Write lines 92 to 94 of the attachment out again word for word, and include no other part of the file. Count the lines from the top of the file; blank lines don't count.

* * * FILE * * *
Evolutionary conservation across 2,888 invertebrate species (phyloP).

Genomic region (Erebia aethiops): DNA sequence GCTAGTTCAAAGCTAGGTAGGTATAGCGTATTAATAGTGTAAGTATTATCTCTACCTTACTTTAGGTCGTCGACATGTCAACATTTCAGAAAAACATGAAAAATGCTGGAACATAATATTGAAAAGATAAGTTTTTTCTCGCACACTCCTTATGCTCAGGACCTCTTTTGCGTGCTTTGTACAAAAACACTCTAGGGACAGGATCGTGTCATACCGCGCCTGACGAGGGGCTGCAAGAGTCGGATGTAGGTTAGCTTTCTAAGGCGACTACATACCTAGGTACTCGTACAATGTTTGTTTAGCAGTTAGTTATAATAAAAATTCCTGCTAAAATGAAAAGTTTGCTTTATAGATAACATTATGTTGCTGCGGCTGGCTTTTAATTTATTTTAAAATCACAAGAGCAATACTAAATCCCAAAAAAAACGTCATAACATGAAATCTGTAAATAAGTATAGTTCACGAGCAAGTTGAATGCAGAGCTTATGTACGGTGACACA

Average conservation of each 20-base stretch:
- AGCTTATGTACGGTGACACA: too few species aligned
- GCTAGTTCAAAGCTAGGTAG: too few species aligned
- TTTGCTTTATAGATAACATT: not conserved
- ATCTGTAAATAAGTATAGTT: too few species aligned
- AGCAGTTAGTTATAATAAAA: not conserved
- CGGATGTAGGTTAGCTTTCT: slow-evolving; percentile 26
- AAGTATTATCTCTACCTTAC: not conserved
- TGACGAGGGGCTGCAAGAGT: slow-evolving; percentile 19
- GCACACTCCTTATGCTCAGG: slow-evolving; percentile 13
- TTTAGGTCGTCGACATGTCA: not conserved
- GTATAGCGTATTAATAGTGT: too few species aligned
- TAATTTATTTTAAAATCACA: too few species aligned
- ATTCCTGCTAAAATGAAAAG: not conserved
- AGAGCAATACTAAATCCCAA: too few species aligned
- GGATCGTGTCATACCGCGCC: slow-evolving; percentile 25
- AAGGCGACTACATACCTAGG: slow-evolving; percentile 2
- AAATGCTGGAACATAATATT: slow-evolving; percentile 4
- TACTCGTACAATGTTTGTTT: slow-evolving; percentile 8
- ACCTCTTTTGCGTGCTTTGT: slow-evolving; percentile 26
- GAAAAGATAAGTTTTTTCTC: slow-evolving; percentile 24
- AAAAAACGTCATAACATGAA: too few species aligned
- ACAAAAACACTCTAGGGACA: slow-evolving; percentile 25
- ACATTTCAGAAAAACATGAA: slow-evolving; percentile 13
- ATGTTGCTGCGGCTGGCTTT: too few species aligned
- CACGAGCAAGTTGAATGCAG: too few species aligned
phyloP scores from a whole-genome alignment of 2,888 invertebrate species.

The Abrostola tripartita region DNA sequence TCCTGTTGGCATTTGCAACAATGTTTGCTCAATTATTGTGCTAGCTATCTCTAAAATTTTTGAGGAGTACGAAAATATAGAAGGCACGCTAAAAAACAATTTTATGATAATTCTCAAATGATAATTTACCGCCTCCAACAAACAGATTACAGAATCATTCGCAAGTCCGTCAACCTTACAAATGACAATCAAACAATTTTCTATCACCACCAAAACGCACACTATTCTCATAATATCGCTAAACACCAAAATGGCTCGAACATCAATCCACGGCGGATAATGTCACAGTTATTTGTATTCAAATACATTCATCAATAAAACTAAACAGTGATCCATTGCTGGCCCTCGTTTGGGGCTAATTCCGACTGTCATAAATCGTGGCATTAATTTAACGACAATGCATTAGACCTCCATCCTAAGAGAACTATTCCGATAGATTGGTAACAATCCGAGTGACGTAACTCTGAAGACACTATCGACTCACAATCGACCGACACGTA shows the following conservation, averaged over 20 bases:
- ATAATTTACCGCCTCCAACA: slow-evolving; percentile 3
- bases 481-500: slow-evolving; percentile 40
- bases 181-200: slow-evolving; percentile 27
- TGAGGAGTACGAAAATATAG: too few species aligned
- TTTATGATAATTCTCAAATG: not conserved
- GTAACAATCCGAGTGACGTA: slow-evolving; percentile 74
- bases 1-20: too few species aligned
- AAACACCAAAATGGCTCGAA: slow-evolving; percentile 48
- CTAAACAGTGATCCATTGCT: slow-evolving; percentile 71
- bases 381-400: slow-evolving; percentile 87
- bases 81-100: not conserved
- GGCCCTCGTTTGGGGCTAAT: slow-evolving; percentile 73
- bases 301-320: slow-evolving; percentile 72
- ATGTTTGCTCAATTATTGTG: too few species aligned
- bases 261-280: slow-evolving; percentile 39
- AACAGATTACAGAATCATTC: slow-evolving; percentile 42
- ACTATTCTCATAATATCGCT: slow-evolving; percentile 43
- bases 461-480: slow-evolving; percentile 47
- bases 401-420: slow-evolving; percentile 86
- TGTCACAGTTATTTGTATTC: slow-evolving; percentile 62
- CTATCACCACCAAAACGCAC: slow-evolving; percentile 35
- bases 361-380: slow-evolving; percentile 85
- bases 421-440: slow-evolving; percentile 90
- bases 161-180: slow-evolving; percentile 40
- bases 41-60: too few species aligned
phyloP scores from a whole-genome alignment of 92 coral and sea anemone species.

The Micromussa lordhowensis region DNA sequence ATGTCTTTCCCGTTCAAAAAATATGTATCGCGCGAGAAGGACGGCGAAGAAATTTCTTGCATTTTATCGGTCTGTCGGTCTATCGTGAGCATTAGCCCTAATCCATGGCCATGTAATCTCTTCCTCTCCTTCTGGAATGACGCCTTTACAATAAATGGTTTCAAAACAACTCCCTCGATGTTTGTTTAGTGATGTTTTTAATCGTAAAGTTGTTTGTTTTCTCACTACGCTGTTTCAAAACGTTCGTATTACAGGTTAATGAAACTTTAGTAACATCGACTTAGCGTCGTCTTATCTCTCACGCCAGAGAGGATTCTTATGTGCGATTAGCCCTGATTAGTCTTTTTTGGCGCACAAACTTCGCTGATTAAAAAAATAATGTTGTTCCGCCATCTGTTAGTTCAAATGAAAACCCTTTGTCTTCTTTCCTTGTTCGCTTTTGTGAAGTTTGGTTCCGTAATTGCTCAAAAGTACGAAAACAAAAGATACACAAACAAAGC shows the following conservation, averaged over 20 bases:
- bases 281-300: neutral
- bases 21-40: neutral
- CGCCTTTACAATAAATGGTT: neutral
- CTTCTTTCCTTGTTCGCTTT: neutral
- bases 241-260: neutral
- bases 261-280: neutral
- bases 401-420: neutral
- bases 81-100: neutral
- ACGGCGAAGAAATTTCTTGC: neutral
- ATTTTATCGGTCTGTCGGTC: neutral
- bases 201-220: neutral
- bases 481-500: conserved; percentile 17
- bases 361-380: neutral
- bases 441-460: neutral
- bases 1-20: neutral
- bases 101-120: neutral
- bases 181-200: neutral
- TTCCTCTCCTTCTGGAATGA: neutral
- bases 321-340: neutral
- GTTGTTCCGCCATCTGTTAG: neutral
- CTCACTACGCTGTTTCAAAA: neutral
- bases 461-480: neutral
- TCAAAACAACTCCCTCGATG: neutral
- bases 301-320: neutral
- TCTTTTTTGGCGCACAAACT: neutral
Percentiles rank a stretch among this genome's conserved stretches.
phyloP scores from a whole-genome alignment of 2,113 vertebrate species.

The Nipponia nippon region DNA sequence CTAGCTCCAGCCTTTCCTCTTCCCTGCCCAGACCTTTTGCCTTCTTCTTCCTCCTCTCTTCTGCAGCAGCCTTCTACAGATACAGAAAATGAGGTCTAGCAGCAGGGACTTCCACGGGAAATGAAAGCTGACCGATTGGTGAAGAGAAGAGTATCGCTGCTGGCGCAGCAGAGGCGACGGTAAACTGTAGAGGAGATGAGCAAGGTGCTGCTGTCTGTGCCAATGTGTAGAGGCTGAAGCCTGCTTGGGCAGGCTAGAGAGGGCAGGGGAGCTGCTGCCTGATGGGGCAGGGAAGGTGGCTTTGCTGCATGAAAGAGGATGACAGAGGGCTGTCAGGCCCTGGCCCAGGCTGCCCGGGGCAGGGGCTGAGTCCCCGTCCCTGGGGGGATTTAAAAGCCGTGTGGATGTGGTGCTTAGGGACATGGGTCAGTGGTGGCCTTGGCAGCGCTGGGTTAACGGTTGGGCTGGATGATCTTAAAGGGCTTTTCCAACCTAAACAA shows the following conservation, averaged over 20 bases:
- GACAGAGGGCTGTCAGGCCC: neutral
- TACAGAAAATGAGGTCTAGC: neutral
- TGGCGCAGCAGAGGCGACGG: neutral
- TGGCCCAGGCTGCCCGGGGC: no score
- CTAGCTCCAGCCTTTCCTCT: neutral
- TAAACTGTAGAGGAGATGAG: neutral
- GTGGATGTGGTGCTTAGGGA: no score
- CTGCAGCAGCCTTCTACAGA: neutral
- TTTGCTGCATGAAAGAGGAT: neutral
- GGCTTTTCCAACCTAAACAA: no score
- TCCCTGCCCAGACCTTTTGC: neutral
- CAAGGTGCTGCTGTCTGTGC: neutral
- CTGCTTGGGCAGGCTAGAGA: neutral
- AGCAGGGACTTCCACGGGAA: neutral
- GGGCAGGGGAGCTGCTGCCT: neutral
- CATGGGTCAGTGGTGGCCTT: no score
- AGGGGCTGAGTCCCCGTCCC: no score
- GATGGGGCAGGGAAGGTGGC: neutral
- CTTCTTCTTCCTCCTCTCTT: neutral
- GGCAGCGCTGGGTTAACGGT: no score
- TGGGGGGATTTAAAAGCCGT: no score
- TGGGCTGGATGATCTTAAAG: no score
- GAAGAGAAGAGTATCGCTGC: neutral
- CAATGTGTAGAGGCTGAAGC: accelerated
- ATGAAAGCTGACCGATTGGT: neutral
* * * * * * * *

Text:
- GTGGATGTGGTGCTTAGGGA: no score
- CTGCAGCAGCCTTCTACAGA: neutral
- TTTGCTGCATGAAAGAGGAT: neutral